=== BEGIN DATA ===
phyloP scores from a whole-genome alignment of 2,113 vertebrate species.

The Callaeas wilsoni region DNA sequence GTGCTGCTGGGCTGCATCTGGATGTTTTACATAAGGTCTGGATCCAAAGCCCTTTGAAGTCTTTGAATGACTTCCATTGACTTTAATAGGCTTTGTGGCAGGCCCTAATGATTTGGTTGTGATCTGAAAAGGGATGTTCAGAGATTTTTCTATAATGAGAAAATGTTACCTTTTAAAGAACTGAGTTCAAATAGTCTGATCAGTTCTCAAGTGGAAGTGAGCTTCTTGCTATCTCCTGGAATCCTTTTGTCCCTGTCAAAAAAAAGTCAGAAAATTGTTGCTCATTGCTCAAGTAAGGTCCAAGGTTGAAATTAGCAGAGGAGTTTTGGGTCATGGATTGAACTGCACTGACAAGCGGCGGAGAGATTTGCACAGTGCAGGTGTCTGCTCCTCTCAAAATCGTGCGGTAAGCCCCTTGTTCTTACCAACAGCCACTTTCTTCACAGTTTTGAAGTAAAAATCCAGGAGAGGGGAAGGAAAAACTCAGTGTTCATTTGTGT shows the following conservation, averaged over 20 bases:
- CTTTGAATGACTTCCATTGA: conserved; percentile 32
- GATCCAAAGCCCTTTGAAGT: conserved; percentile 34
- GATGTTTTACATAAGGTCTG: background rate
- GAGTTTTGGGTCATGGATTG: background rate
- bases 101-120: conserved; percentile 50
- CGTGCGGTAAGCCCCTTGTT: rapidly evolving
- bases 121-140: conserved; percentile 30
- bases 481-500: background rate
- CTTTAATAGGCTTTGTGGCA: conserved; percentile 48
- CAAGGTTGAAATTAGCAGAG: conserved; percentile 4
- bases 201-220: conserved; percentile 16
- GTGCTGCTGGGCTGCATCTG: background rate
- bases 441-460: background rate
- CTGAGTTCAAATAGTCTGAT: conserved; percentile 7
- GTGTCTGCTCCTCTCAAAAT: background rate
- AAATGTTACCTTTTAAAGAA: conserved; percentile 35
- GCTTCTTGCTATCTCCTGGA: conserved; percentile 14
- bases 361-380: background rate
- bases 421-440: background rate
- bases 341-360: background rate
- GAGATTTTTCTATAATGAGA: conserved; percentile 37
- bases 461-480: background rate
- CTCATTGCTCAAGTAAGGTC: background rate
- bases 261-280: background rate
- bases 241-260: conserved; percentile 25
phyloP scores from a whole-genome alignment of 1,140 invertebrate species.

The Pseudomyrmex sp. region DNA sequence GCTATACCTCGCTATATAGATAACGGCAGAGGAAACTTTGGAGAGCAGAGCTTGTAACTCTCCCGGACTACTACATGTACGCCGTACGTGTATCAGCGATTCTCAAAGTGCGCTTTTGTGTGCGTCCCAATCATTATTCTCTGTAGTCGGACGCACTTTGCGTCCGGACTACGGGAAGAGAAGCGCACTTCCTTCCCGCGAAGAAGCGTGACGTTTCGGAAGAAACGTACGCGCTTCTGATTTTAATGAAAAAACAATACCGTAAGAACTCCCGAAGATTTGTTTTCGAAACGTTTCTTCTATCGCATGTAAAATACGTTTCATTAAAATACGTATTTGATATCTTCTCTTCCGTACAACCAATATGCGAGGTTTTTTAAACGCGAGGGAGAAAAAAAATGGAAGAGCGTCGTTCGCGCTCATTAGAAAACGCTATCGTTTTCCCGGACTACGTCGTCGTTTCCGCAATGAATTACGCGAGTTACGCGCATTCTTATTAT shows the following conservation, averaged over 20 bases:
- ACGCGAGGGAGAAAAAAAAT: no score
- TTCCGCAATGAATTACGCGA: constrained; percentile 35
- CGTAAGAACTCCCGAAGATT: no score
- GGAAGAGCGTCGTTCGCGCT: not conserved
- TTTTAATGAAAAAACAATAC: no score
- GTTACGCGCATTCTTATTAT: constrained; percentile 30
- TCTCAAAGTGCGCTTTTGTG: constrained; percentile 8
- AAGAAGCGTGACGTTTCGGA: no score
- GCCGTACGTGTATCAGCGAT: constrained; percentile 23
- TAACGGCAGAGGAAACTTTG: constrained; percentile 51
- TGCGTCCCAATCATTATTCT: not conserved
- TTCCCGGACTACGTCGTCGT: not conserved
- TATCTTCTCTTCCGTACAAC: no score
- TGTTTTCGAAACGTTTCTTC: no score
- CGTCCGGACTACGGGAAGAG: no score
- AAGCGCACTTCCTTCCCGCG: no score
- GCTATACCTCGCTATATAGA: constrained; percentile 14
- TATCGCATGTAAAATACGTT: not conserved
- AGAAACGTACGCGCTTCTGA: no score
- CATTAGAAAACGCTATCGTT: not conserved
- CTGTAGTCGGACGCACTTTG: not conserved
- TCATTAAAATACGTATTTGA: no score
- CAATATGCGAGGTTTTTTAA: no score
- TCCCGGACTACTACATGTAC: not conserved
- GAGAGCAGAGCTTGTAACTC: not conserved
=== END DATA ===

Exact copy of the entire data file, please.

phyloP scores from a whole-genome alignment of 2,113 vertebrate species.

The Callaeas wilsoni region DNA sequence GTGCTGCTGGGCTGCATCTGGATGTTTTACATAAGGTCTGGATCCAAAGCCCTTTGAAGTCTTTGAATGACTTCCATTGACTTTAATAGGCTTTGTGGCAGGCCCTAATGATTTGGTTGTGATCTGAAAAGGGATGTTCAGAGATTTTTCTATAATGAGAAAATGTTACCTTTTAAAGAACTGAGTTCAAATAGTCTGATCAGTTCTCAAGTGGAAGTGAGCTTCTTGCTATCTCCTGGAATCCTTTTGTCCCTGTCAAAAAAAAGTCAGAAAATTGTTGCTCATTGCTCAAGTAAGGTCCAAGGTTGAAATTAGCAGAGGAGTTTTGGGTCATGGATTGAACTGCACTGACAAGCGGCGGAGAGATTTGCACAGTGCAGGTGTCTGCTCCTCTCAAAATCGTGCGGTAAGCCCCTTGTTCTTACCAACAGCCACTTTCTTCACAGTTTTGAAGTAAAAATCCAGGAGAGGGGAAGGAAAAACTCAGTGTTCATTTGTGT shows the following conservation, averaged over 20 bases:
- CTTTGAATGACTTCCATTGA: conserved; percentile 32
- GATCCAAAGCCCTTTGAAGT: conserved; percentile 34
- GATGTTTTACATAAGGTCTG: background rate
- GAGTTTTGGGTCATGGATTG: background rate
- bases 101-120: conserved; percentile 50
- CGTGCGGTAAGCCCCTTGTT: rapidly evolving
- bases 121-140: conserved; percentile 30
- bases 481-500: background rate
- CTTTAATAGGCTTTGTGGCA: conserved; percentile 48
- CAAGGTTGAAATTAGCAGAG: conserved; percentile 4
- bases 201-220: conserved; percentile 16
- GTGCTGCTGGGCTGCATCTG: background rate
- bases 441-460: background rate
- CTGAGTTCAAATAGTCTGAT: conserved; percentile 7
- GTGTCTGCTCCTCTCAAAAT: background rate
- AAATGTTACCTTTTAAAGAA: conserved; percentile 35
- GCTTCTTGCTATCTCCTGGA: conserved; percentile 14
- bases 361-380: background rate
- bases 421-440: background rate
- bases 341-360: background rate
- GAGATTTTTCTATAATGAGA: conserved; percentile 37
- bases 461-480: background rate
- CTCATTGCTCAAGTAAGGTC: background rate
- bases 261-280: background rate
- bases 241-260: conserved; percentile 25
phyloP scores from a whole-genome alignment of 1,140 invertebrate species.

The Pseudomyrmex sp. region DNA sequence GCTATACCTCGCTATATAGATAACGGCAGAGGAAACTTTGGAGAGCAGAGCTTGTAACTCTCCCGGACTACTACATGTACGCCGTACGTGTATCAGCGATTCTCAAAGTGCGCTTTTGTGTGCGTCCCAATCATTATTCTCTGTAGTCGGACGCACTTTGCGTCCGGACTACGGGAAGAGAAGCGCACTTCCTTCCCGCGAAGAAGCGTGACGTTTCGGAAGAAACGTACGCGCTTCTGATTTTAATGAAAAAACAATACCGTAAGAACTCCCGAAGATTTGTTTTCGAAACGTTTCTTCTATCGCATGTAAAATACGTTTCATTAAAATACGTATTTGATATCTTCTCTTCCGTACAACCAATATGCGAGGTTTTTTAAACGCGAGGGAGAAAAAAAATGGAAGAGCGTCGTTCGCGCTCATTAGAAAACGCTATCGTTTTCCCGGACTACGTCGTCGTTTCCGCAATGAATTACGCGAGTTACGCGCATTCTTATTAT shows the following conservation, averaged over 20 bases:
- ACGCGAGGGAGAAAAAAAAT: no score
- TTCCGCAATGAATTACGCGA: constrained; percentile 35
- CGTAAGAACTCCCGAAGATT: no score
- GGAAGAGCGTCGTTCGCGCT: not conserved
- TTTTAATGAAAAAACAATAC: no score
- GTTACGCGCATTCTTATTAT: constrained; percentile 30
- TCTCAAAGTGCGCTTTTGTG: constrained; percentile 8
- AAGAAGCGTGACGTTTCGGA: no score
- GCCGTACGTGTATCAGCGAT: constrained; percentile 23
- TAACGGCAGAGGAAACTTTG: constrained; percentile 51
- TGCGTCCCAATCATTATTCT: not conserved
- TTCCCGGACTACGTCGTCGT: not conserved
- TATCTTCTCTTCCGTACAAC: no score
- TGTTTTCGAAACGTTTCTTC: no score
- CGTCCGGACTACGGGAAGAG: no score
- AAGCGCACTTCCTTCCCGCG: no score
- GCTATACCTCGCTATATAGA: constrained; percentile 14
- TATCGCATGTAAAATACGTT: not conserved
- AGAAACGTACGCGCTTCTGA: no score
- CATTAGAAAACGCTATCGTT: not conserved
- CTGTAGTCGGACGCACTTTG: not conserved
- TCATTAAAATACGTATTTGA: no score
- CAATATGCGAGGTTTTTTAA: no score
- TCCCGGACTACTACATGTAC: not conserved
- GAGAGCAGAGCTTGTAACTC: not conserved